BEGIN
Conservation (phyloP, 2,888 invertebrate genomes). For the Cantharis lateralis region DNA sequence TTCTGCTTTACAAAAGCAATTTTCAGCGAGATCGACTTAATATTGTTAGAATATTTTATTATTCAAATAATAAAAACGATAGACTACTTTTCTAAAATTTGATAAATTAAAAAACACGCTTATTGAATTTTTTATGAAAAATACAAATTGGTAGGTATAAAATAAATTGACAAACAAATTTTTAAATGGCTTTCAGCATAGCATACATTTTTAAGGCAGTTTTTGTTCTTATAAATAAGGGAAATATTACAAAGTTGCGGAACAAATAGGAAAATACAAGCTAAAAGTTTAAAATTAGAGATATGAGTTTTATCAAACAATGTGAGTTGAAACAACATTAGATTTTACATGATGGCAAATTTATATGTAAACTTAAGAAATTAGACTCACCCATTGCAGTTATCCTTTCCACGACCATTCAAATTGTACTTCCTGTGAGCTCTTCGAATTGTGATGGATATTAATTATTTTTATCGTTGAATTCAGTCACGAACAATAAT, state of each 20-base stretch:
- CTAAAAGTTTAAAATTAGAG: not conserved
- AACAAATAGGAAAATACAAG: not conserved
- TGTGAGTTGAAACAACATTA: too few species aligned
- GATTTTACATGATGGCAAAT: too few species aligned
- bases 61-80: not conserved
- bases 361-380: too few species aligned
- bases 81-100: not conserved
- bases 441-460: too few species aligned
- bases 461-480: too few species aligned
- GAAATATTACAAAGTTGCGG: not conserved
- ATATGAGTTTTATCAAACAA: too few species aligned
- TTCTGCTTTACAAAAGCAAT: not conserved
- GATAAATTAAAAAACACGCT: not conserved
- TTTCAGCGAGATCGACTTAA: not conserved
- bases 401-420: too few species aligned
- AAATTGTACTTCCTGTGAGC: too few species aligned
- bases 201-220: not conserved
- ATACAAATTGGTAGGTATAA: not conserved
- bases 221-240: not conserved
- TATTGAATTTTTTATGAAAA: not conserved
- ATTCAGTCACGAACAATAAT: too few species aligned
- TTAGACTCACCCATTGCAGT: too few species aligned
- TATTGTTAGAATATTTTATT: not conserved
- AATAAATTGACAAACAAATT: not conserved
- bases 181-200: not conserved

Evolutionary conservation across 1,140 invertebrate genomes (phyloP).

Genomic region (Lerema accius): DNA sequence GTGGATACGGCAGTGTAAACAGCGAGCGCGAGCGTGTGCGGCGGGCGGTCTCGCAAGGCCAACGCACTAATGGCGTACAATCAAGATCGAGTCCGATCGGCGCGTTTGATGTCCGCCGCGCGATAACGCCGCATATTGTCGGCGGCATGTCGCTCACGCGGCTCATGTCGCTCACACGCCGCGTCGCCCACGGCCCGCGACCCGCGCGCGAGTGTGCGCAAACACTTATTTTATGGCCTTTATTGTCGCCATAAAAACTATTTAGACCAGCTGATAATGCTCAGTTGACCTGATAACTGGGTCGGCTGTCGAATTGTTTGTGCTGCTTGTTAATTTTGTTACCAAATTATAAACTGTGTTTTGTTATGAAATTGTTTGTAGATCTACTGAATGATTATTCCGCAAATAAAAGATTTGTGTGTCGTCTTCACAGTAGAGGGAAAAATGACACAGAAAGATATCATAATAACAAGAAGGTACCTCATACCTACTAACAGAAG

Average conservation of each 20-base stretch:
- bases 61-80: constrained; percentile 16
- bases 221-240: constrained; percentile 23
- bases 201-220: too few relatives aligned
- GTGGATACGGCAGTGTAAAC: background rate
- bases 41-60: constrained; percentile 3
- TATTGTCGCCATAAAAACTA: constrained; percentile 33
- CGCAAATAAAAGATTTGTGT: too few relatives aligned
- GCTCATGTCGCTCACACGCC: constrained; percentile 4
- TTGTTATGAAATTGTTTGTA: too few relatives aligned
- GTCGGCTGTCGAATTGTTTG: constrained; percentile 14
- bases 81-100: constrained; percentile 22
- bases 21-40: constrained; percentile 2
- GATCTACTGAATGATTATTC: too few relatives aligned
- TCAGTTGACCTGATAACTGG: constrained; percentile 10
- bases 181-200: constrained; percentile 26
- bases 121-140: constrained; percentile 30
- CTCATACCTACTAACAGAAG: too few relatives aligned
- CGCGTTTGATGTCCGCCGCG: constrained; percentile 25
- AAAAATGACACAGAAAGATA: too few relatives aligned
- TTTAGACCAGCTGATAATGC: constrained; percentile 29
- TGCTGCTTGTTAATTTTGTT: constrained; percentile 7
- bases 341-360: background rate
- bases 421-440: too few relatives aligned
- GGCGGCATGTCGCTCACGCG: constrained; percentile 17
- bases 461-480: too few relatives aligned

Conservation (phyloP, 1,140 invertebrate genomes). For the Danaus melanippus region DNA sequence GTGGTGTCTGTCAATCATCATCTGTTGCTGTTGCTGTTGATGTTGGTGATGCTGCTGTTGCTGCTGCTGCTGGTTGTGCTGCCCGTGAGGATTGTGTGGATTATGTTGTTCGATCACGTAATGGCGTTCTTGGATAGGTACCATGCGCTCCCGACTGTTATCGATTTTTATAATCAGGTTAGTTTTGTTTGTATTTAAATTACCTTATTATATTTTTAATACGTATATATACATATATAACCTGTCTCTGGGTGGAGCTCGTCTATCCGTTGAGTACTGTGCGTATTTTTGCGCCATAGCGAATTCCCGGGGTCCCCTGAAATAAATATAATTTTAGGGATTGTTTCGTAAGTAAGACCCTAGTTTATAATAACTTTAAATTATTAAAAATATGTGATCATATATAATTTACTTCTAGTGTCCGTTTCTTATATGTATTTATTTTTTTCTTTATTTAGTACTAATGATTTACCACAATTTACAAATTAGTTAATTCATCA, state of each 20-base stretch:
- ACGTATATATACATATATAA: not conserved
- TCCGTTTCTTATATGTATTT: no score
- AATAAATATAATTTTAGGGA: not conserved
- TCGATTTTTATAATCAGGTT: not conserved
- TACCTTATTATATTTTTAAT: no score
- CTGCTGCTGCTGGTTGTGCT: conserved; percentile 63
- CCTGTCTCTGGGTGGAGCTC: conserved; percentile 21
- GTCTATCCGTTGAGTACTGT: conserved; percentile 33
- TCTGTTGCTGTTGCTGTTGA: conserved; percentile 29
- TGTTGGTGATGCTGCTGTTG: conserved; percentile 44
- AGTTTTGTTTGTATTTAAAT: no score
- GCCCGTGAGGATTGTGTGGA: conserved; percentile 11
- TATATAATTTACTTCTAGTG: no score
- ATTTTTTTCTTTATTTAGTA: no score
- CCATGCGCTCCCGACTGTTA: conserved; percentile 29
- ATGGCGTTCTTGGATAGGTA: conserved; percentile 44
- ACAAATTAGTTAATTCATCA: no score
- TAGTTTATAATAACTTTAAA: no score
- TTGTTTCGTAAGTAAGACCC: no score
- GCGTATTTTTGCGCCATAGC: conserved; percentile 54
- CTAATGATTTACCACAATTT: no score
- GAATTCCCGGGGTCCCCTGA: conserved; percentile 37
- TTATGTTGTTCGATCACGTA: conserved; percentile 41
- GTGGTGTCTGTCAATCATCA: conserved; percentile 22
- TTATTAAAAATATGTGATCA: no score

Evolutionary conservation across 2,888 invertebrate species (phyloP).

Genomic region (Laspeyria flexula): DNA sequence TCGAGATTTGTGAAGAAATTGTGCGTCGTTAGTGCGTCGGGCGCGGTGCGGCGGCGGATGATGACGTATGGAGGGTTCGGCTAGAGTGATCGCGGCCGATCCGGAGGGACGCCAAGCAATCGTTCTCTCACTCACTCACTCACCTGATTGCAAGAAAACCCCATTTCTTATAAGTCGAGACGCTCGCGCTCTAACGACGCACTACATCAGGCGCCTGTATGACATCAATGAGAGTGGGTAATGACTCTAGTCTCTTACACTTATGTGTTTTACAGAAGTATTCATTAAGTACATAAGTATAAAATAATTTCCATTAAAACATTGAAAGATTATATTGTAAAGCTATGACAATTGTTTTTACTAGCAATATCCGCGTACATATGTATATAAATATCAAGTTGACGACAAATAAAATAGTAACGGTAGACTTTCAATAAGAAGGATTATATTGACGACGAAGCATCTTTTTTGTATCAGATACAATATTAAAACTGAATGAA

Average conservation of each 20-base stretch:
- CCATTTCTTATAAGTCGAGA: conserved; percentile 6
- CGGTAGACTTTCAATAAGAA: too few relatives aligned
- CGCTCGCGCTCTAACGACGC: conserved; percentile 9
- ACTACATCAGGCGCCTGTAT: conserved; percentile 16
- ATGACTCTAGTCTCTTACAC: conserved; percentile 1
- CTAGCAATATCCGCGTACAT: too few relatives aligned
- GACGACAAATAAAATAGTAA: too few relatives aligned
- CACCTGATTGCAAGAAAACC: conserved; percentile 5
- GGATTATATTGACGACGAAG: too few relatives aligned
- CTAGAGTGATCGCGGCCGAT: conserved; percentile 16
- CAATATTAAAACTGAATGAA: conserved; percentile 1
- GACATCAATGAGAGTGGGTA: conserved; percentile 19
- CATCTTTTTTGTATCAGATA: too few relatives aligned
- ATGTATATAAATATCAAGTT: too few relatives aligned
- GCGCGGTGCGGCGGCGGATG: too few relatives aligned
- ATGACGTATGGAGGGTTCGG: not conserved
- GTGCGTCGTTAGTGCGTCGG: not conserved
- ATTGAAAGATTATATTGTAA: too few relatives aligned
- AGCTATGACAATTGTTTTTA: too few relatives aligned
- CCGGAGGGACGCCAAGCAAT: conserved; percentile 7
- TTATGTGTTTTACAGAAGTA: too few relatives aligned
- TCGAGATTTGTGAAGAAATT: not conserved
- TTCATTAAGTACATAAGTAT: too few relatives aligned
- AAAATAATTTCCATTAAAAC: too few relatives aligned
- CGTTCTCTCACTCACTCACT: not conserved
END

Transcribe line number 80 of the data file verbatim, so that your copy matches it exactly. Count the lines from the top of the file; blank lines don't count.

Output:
- TTATTAAAAATATGTGATCA: no score